Jessica Price has been a game writer and designer for over a decade, most recently working as a narrative designer on ArenaNet’s Guild Wars 2. She also has a prominent Twitter presence, with almost 12000 followers. If you follow a significant number of people from the games industry on Twitter, there’s a good chance you’ve seen Price’s tweets before, or even follow her there yourself.
Earlier this week Price tweeted out a lengthy thread about the unique challenges of writing characters for massively multiplayer online role-playing games like Guild Wars 2. It’s full of good insights into the differences between games with a defined lead character (think Lara Croft or Nathan Drake) and games where players get to create their own characters, and if you haven’t yet you should probably go read it.
If you read Price’s thread all the way to the end, you’ll notice the first response on Twitter is from @DeroirGaming, a YouTuber who’s a part of ArenaNet’s official Partner Program for Guild Wars 2. Deroir tried to remain respectful, and didn’t come anywhere near the kind of hostility that’s so commonly found on social media, but at the same time there’s something inherently disrespectful about talking to an experienced professional about their job as if they had never considered the basic, entry-level ideas you’re bringing up. Deroir also doesn’t phrase the interaction as a dialogue or conversation, basically dropping some contradictory amateur opinions onto the feed of a professional and then cutting it off with a final-sounding “Nonetheless, I appreciate the insightful thread! (End)” We’re not saying Price would ever want to debate her line of work with a random Twitter user she doesn’t know, or that anybody should ever expect her to, but if that was Deroir’s goal, you wouldn’t guess it from how he worded and ended his tweet thread.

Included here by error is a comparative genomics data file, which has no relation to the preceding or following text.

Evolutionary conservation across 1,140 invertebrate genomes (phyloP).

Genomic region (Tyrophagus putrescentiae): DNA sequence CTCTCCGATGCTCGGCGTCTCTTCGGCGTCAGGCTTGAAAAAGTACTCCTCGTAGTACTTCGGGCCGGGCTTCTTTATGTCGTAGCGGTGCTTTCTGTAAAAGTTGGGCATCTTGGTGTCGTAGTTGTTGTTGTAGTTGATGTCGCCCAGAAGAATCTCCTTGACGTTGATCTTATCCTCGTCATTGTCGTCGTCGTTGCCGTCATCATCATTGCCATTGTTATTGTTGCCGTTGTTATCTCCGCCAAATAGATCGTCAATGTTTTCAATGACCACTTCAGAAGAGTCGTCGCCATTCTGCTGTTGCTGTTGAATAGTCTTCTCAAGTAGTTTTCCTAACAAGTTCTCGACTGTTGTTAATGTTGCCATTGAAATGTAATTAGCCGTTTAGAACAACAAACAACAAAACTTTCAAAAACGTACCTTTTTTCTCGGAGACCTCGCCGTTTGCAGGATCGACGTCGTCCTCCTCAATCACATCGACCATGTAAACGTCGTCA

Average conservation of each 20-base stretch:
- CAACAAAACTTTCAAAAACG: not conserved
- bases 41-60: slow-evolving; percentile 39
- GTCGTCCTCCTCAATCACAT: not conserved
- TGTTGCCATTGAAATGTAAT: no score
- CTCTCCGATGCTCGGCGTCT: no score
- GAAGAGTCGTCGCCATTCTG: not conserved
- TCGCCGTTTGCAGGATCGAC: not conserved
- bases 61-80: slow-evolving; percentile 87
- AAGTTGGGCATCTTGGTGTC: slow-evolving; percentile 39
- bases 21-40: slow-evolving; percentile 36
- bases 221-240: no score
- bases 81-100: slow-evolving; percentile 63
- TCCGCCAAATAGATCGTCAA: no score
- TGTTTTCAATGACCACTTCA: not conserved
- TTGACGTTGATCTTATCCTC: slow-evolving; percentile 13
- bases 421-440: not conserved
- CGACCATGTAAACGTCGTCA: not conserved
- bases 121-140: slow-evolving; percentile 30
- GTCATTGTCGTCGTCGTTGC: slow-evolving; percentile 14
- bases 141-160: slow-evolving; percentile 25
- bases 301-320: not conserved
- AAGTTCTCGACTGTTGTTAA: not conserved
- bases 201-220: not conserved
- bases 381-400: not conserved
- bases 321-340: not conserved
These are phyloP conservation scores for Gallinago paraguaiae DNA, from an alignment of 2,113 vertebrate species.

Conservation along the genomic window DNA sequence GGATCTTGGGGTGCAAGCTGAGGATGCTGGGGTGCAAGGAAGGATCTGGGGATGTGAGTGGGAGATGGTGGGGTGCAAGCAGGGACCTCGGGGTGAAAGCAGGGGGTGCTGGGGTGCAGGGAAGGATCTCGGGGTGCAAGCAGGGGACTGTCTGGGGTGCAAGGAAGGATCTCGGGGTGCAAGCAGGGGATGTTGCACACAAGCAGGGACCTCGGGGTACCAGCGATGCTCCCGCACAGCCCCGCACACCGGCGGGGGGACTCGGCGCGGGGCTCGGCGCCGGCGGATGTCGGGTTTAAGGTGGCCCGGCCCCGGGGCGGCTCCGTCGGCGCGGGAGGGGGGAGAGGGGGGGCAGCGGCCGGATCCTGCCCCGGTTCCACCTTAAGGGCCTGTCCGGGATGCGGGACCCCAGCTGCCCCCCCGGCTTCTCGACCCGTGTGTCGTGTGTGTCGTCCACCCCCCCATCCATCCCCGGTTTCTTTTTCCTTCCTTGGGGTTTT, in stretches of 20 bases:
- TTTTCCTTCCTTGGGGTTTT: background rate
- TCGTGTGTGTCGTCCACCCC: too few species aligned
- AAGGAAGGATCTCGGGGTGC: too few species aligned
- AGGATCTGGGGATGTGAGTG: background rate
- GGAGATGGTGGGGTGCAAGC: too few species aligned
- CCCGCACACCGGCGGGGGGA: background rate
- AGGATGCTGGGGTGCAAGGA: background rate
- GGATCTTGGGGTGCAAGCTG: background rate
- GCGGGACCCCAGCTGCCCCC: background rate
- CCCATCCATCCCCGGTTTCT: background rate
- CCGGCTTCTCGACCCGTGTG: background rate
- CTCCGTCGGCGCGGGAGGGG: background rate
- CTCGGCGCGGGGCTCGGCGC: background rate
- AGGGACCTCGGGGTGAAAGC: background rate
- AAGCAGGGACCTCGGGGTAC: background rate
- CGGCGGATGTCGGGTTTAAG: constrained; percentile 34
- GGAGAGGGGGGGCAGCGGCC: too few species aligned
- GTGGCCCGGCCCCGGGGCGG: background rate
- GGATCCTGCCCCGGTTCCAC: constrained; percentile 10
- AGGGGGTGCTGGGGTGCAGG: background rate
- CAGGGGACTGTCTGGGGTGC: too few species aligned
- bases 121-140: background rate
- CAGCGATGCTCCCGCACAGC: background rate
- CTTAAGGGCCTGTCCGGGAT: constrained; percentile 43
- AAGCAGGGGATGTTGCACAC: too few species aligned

This kind of unsolicited drive-by advice happens all the time to women on social media, especially ones working in the games and tech space. It’s a form of sexism because it’s predicated on the belief that a man with experience as a consumer of a medium knows more than a woman who is a professional working in that medium. Even if that’s not the conscious intent of tweets like the ones Deroir wrote, it’s hard for women to read it any other way, since it happens to them, again, all the time. If you have any friends in games or tech who are women, ask them about it, and you’re almost guaranteed to hear the same story about random dudes who think they can tell them how to do their jobs. That’s what Deroir did here, and it’s disrespectful, and so Price responded in a way that’s appropriate.
Today in being a female game dev:“Allow me—a person who does not work with you—explain to you how you do your job.” https://t.co/lmK0yJWqGB
— Jessica Price (@Delafina777) July 4, 2018
like, the next rando asshat who attempts to explain the concept of branching dialogue to me—as if, you know, having worked in game narrative for a fucking DECADE, I have never heard of it—is getting instablocked. PSA.
— Jessica Price (@Delafina777) July 4, 2018
Well, a vocal contingent of Guild Wars 2 fans took issue with Price’s response, and almost immediately started calling for her to be fired. As Nathan Grayson reports at Kotaku, the official Guild Wars 2 Reddit quickly saw posts from users refusing to still support the game. Kotaku In Action, a subreddit for GamerGaters (yep, it’s about as thoughtful and reasonable as that makes it sound), added this incident to its stack of threads about Price, which totals 14 in the last year.